I’m excited to be attending a conference at Longwood University along with Susann Cokal, and I wanted to read at least one of her books before meeting her.
I chose The Kingdom of Little Wounds because many reviewers said it was a dark tale—which is right up my alley. The result of seven years of research, this story takes place in the Scandinavian city of Skyggehavn. She wove in elements of fairy tales and history through three main characters: a peasant named Ava Bingen, a slave/nursemaid named Midi Sorte, and a queen. They all live and work at the court, which is plagued by a syphilis (a disease they do not understand). The royal family is all ill—made more so by the horrid medical practices of the time. Under the threat of an empty throne (with princes and princesses dropping dead), there are plots and poisons, spies and alliances.
The story switches perspectives. Ava Bingen is logical and practical, but she also wishes for a better life for herself. Her father works with glass—creating telescopes and other lenses—and Ava is, or was, a master seamstress. Midi Sorte has been brought from a country far away and cannot speak because her tongue was cut and forked. She does know how to write, however, which is how she tells her tale. The queen, as well as the rest of the royal family, has very little choice about her life, her healthcare, and her daily activities. It seems a lack of autonomy compounds her ailments.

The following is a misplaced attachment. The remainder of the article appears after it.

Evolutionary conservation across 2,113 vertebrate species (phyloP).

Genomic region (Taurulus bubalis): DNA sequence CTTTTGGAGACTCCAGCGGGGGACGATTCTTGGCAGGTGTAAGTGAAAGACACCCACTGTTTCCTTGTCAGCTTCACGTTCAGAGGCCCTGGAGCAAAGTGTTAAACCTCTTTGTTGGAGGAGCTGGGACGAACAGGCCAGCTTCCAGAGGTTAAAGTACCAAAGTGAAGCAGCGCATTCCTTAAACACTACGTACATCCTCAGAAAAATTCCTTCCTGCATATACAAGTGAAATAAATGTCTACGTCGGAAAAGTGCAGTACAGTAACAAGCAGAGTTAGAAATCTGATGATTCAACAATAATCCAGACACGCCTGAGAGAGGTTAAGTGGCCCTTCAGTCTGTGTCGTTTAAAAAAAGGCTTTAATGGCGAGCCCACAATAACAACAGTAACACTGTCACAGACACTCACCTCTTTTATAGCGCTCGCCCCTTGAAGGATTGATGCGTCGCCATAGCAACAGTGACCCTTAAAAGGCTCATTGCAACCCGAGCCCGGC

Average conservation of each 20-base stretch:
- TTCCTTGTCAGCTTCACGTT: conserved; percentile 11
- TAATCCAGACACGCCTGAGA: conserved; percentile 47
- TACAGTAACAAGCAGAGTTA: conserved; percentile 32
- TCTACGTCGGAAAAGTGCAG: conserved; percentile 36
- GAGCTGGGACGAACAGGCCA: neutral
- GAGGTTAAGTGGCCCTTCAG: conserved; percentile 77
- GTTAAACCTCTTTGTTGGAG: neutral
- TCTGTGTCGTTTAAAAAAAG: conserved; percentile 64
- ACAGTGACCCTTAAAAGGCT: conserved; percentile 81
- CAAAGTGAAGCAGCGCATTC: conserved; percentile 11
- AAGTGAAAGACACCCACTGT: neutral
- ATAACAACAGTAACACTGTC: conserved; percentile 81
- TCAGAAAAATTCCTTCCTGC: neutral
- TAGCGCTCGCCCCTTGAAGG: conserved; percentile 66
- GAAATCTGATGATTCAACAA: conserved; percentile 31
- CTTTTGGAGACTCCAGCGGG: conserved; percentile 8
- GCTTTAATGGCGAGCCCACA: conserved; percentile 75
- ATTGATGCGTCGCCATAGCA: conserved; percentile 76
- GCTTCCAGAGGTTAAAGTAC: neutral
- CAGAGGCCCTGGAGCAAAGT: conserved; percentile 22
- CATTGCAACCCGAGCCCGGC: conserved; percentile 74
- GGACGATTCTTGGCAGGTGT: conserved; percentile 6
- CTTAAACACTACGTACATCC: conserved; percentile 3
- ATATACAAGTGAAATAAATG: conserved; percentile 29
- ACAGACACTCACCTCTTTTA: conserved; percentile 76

In many ways, this is a feminist work, showing how women—and the lower classes in general—were oppressed during this time. I like how the main characters find ways of using the broken system to their advantage (I won’t provide spoilers). The theme of storytelling and the importance of stories was also prominent and resonates with me, as I believe stories are essential to helping us make sense of our lives.
The novel could be considered new adult—I saw on Amazon some people bought it for young adult readers and then were shocked at the content. The story is realistic. There is sex—it’s not explicit or gratuitous, but it’s honest and does not hide anything necessary to tell the tale. There is violence. There are miscarriage described with enough detail to provide the edges of a discomforting mental image. I would recommend it to mature YA readers or adults who are looking for a romanticized—but also grim, realistic—view of a historical time period removed from our own in some ways, and in other ways startlingly similar. It’s a long read–over 500 pages, but it went quickly, and as the story progressed, the tension built.